PhilD13 wrote:The LM9022 is no longer available. You can take a look at the MAX628, also known as the TSC428 to generate the filament drive.
Performance of the related MAX627 (on my breadboard) is comparable to the FET push-pulls. But the FETs are cheaper and require less board space than the DIP version of the MAX627, so I'm thinking that I want to stick with the FETs.
Russell 27 wrote:Raid's in grid IV-18 He claimed [filament drive] was not so important, in his opinion.
Raid was driving the IV-18 filament well below the 5 volts required by the tube specifications--around 3.5 volts DC. At that voltage display gradient is barely noticeable.
As I understand it, the predominant failure mode for vacuum tube filaments is cathode poisoning, which is greatly accelerated by running the filament outside of the specifications. If voltage is too low, the cathode is too cold and emits fewer electrons. The large positive charge at the anode and grid ionizes trace amounts of gas in the tube, forming positive ions. These positive ions are attracted to the cathode, but are usually neutralized by electrons. If the cathode is emitting fewer electrons, a larger proportion of the positive ions collide with the filament, damaging the oxide layer and resulting in reduced electron emission. Driving the filament at too great a voltage accelerates sublimation of the oxide layer--the other common cause of reduced electron emission--but running a filament too hot is not nearly as damaging as running it too cold.
The effect of cathode poisoning is readily apparent in the first post of this thread
. Note how the time displays nothing on the 3rd and 6th digits. When the time is displayed and the cathode is too cold, the protective electron cloud surrounding the cathode moves towards the more positive regions--the lit digits--and that depletes the protective cloud surrounding the filament near the blank digits. Positive ions collide with the filament's oxide layer near the blank digits, resulting in reduced electron emission. In the clock menus, the 3rd and 6th digits are significantly dimmer than the other digits because the cathode has been disproportionally poisoned in those regions. Running the filament to spec--5 volts--should fix that.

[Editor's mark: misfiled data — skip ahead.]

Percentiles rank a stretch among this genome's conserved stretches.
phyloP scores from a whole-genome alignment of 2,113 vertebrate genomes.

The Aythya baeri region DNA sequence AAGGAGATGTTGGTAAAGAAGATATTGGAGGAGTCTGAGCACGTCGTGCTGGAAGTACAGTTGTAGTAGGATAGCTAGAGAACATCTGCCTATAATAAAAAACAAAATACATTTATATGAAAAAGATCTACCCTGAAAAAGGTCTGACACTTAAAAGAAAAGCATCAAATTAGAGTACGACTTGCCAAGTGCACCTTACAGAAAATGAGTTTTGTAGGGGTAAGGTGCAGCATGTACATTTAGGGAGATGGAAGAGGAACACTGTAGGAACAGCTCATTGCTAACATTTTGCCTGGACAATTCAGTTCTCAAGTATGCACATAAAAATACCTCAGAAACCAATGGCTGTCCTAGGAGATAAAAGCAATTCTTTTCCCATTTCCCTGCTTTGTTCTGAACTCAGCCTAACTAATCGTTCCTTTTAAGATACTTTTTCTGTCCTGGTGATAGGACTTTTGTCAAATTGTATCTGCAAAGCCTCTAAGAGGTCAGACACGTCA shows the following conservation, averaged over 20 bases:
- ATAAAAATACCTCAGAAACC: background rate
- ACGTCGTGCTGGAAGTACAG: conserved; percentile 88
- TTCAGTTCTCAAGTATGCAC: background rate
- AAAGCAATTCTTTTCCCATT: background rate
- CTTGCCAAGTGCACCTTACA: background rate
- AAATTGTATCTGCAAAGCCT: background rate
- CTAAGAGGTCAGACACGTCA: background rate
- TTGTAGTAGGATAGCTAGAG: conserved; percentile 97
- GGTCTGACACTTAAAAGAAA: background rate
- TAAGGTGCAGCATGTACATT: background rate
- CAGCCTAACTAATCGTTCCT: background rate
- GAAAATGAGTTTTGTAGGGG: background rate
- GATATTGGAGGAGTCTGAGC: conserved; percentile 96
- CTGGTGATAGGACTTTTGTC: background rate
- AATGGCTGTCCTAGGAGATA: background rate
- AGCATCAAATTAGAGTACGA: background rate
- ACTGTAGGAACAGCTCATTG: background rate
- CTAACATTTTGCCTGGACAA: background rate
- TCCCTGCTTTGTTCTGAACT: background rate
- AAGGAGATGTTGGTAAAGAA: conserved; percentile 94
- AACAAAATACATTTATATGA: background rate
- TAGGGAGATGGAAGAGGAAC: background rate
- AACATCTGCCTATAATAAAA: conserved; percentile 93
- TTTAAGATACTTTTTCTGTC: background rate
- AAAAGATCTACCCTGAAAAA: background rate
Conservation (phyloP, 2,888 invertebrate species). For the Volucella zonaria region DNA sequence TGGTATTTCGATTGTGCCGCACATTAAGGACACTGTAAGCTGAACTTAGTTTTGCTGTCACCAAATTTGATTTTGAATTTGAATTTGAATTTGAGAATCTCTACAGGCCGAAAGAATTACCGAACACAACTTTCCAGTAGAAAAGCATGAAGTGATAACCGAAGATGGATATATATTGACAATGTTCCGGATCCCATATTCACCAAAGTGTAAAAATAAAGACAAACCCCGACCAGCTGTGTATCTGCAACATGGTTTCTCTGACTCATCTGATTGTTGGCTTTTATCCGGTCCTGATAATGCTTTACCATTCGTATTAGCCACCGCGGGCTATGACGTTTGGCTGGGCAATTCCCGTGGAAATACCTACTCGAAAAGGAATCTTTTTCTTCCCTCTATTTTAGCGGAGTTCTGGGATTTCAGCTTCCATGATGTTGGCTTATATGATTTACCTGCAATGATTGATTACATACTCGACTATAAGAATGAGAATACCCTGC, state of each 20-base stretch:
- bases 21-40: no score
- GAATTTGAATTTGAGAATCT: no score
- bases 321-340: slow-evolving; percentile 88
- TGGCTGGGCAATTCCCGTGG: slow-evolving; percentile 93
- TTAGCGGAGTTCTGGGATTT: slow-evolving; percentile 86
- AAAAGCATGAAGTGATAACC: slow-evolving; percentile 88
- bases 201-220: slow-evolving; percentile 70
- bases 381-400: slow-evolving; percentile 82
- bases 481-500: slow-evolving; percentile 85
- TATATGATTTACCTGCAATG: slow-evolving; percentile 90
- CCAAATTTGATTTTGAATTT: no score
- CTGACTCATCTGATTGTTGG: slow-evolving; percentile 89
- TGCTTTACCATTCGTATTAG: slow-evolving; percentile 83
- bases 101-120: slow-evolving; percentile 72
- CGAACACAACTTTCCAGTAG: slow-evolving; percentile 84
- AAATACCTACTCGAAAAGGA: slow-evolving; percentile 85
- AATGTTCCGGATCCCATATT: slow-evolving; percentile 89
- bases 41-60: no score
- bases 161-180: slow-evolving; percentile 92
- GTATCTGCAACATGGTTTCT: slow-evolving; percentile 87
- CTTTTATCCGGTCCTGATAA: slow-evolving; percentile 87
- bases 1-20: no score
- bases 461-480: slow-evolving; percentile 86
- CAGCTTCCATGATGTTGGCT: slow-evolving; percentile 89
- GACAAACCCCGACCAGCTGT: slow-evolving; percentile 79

Unfortunately, running the filament with 5 volts DC causes a slight gradient across the display, but that gradient becomes quite noticeable if brightness is lowered by reducing the anode and grid voltage. EDIT:
And DC is associated with filament notching, although I don't think notching would be a problem given the relatively low current density in VFD filaments.
I hope that explains why I'd like to run the filament at 5 volts with some form of AC.
Russell 27 wrote:Try driving your MOSFETs with a 9 volt gate potential and see if that helps, 4.7 volts from the micro controller is marginal. Or try boosting voltage from LM317 a little, with variable resistor. Adjust variable resistor while reading filament output from oscilloscope, see if you can cheat voltage up a little. Using some capacitance should clean up your wave.
Surprisingly, those MOSFETs are already in saturation at 4.7 volts, according to the datasheet! The scale on voltage for the oscilloscope pics is 2 volts, so the wave is going -5 volts to +5 volts--just where I want it to provide 5 volts of square wave AC.
Russell 27 wrote:Using some capacitance should clean up your wave.
Yes, it does. But board space is tight, and I'd rather not squeeze in another cap, and if I add a capacitor, I'd also want to add a protection diode. My thinking is that if sine wave and square wave AC are both okay for the filament, then a slightly noisy square wave should be fine--as long as the magnitude of the wave never exceeds 1.4x the RMS voltage.
So here is my question: Do I need to clean up the wave? The filament should be insensitive to the exact shape of the wave, correct?
For reference I'm attaching a draft
of the xmas-icetube Rev. D schematic and board and some images.